In another thread I started, I spoke about the possibility of a mini-ITS being created as a precursor to ITS itself.  In addition to testing purposes I wondered about how a vehicle scaled smaller at a 4:5 could ease mass requirements.  At 4:5 scale ITS would retain 80% of its dimensions but end up being half mass, which puts it near the cusp of direct Mars missions without the refuel rendezvous.  9 meters is 75%, smaller still (assuming the rest of the vehicle is likewise scaled); the mass of a 3:4 scale vehicle would be just over 42% compared to ~51% of a 4:5.  The nominal mass of a fully-loaded ITS was supposed to be something like 400 mt (450 max and 300 min depending on where you want it to go).  A 3:4 scale, 9 meter diameter ITS would presumably weigh 190 mt (at the heftier end), barring factors like number of engines and their influence on mass for instance.  While the 9 meter diameter would influence manufacturing, the end mass would influence the mission itself.

Can anyone double-check to see if 42% mass for 3:4 scale and 51% for 4:5 scale is about right?
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Offline DJPledger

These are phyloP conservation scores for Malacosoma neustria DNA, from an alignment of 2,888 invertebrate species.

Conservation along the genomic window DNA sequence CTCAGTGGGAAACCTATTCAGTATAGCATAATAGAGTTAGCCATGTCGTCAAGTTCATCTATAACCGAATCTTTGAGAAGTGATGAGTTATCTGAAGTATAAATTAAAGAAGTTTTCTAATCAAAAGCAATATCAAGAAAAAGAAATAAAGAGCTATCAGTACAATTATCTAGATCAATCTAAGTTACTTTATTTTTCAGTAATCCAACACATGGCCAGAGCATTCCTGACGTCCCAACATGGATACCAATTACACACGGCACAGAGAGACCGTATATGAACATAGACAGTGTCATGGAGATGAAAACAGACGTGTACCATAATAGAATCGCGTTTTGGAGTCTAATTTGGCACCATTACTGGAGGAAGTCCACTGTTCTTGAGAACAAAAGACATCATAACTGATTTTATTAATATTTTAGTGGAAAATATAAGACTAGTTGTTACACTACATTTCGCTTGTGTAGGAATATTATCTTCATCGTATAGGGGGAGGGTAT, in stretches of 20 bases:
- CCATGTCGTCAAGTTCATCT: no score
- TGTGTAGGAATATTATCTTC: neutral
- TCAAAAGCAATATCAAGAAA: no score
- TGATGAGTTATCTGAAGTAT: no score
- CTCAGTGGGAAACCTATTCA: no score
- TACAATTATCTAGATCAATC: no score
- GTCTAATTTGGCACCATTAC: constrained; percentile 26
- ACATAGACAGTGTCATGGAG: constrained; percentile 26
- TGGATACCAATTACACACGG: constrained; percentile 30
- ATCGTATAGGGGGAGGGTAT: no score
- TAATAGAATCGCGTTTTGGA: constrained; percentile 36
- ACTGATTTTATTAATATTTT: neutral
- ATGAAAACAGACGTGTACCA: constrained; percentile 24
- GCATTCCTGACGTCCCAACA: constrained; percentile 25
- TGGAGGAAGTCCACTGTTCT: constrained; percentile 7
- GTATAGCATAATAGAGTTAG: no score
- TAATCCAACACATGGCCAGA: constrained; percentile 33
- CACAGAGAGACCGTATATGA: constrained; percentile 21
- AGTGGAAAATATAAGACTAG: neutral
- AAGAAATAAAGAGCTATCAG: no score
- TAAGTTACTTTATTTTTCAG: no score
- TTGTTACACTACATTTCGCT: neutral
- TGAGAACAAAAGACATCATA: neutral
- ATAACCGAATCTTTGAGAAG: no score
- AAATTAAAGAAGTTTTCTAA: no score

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Re: 9m ITS Development Updates and Discussion Thread
« Reply #278 on: 07/29/2017 08:38 PM »
So, starting at the lower engine count (19) what would be the approximate length of the 9M first stage? Can we assume a common bulkhead? If it could fit within Pegasus, SpaceX could just lease it for the first few years of development. AND if 12 meters proves too large, they could think about a 9 meter core version that could handle three Falcon 9 side boosters.   
SpaceX sure won't go to multiple core designs again after all the trouble with FH. 9m ITS system will stay single core. If they want a bigger ITS system in the future they will go with a larger dia. core.

Offline redliox

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Re: 9m ITS Development Updates and Discussion Thread
« Reply #279 on: 07/29/2017 09:58 PM »
SpaceX sure won't go to multiple core designs again after all the trouble with FH. 9m ITS system will stay single core. If they want a bigger ITS system in the future they will go with a larger dia. core.

Most likely; Elon is definitely urging caution in regards to FH's maiden flight.